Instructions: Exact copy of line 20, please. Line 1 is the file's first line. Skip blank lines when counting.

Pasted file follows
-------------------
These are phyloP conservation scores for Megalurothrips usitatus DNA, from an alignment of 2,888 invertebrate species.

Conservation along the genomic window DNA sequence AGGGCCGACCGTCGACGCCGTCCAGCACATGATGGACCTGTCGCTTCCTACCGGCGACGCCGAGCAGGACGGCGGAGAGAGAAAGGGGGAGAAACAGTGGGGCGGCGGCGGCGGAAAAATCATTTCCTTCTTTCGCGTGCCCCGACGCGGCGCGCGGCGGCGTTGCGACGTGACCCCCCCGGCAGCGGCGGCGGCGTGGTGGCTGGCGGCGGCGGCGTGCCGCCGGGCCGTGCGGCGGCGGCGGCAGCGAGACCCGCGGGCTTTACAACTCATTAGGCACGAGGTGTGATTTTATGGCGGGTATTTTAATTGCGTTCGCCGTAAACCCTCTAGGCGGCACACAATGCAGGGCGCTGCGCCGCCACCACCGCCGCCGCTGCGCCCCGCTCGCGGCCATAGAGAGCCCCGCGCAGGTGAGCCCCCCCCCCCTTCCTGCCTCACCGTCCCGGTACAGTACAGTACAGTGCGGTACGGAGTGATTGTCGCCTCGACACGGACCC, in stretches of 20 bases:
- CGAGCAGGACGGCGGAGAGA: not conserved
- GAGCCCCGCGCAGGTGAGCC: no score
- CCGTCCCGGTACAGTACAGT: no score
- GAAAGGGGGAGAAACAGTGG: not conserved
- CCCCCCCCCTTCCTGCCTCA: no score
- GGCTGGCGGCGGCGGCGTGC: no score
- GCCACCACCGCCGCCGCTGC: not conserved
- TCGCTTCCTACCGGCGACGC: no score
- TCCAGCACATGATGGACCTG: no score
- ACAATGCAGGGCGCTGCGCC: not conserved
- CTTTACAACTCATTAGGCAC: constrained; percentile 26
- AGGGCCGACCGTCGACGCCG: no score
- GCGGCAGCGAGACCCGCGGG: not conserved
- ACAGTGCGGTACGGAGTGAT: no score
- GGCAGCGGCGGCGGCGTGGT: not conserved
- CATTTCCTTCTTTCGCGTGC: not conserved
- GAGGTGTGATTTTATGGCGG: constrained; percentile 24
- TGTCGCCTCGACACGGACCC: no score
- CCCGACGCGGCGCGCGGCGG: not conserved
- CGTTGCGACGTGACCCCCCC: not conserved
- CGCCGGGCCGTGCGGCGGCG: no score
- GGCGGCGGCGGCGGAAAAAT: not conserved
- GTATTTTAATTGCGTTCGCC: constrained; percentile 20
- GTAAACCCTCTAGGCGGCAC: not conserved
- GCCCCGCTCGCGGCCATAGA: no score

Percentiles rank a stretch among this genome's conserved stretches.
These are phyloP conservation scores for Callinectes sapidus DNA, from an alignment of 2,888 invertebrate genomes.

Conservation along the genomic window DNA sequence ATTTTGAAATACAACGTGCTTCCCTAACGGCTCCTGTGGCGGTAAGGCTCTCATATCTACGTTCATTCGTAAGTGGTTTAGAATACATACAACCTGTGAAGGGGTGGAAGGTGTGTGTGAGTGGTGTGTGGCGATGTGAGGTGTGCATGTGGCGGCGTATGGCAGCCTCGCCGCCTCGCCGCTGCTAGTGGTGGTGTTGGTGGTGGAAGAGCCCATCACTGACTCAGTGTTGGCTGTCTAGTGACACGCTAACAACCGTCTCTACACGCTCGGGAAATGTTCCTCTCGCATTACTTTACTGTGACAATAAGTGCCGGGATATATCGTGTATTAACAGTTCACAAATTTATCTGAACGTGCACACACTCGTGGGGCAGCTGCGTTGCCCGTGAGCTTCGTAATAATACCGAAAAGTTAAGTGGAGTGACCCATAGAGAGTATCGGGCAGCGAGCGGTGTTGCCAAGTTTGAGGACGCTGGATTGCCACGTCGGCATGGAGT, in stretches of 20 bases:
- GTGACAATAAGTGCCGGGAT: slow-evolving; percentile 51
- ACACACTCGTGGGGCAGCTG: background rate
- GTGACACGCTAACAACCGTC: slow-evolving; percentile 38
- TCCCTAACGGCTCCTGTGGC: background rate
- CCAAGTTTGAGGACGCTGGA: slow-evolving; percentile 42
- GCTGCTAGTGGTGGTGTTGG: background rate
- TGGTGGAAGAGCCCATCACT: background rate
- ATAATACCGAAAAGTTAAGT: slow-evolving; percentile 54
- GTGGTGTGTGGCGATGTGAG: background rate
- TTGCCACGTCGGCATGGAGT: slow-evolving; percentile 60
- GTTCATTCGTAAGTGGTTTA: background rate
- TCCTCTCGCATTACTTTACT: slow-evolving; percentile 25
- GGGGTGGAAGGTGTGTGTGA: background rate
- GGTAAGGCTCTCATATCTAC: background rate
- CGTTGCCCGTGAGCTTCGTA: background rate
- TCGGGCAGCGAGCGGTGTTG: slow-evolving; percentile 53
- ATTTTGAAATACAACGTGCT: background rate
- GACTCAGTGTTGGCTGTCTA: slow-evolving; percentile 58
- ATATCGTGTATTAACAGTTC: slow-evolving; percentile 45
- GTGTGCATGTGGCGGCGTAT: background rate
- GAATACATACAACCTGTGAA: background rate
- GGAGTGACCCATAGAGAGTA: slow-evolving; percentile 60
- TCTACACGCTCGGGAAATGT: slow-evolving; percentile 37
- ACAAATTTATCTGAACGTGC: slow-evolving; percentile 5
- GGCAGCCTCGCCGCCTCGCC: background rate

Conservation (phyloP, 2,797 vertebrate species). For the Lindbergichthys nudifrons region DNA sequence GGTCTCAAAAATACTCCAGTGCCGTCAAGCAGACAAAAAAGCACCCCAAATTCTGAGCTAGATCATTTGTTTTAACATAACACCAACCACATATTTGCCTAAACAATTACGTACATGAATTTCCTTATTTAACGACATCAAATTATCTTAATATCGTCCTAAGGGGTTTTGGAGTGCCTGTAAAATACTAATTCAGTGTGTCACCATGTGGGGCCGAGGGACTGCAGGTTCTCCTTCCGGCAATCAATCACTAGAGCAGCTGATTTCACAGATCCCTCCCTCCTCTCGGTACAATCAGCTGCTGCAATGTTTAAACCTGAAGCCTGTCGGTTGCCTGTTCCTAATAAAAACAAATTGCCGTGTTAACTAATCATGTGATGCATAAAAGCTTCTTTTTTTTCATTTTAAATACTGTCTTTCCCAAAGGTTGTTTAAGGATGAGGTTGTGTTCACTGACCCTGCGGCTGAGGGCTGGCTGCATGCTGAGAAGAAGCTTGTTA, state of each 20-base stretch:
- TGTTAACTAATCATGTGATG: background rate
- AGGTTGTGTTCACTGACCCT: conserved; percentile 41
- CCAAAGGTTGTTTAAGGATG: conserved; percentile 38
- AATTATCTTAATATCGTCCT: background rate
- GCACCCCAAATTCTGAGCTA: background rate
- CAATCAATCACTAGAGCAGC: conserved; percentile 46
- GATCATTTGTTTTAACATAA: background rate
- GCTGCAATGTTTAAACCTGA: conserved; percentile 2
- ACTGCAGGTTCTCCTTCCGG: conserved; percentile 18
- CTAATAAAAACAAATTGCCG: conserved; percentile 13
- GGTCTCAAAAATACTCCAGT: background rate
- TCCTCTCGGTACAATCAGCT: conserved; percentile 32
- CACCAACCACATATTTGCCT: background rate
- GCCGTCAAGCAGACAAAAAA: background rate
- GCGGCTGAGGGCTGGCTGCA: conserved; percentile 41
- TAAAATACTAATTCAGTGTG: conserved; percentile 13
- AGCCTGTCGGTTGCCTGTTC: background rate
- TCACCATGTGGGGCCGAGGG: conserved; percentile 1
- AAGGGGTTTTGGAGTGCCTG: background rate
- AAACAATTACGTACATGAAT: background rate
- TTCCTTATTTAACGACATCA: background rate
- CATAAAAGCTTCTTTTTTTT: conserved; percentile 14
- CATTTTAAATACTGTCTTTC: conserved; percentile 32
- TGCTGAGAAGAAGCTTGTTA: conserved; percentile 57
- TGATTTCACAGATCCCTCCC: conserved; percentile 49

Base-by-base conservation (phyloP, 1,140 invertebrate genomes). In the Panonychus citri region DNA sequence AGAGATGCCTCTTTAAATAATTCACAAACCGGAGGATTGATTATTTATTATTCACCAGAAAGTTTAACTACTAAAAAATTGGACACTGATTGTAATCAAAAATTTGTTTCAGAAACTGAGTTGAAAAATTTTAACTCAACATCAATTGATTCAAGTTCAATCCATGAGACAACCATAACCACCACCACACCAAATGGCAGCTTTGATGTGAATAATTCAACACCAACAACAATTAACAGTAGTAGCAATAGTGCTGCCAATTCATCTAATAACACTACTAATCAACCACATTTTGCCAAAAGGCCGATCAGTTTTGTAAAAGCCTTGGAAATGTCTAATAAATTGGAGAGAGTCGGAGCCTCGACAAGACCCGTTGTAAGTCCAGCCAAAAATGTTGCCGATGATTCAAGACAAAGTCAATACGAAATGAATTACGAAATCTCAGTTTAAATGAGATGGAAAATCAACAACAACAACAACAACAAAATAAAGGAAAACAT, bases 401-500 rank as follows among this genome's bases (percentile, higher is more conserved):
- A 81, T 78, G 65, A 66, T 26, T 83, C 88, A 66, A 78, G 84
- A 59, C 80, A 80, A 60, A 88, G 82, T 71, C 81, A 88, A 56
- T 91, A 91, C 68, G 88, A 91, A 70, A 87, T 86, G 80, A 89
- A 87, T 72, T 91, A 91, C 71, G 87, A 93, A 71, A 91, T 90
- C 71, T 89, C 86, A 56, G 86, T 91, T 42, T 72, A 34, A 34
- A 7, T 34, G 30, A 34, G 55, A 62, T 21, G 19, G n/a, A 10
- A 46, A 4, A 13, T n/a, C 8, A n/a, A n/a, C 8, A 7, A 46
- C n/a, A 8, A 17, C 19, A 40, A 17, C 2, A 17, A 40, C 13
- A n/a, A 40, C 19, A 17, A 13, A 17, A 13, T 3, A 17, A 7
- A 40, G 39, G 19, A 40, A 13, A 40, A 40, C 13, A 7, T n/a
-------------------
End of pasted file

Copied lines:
- TGTCGCCTCGACACGGACCC: no score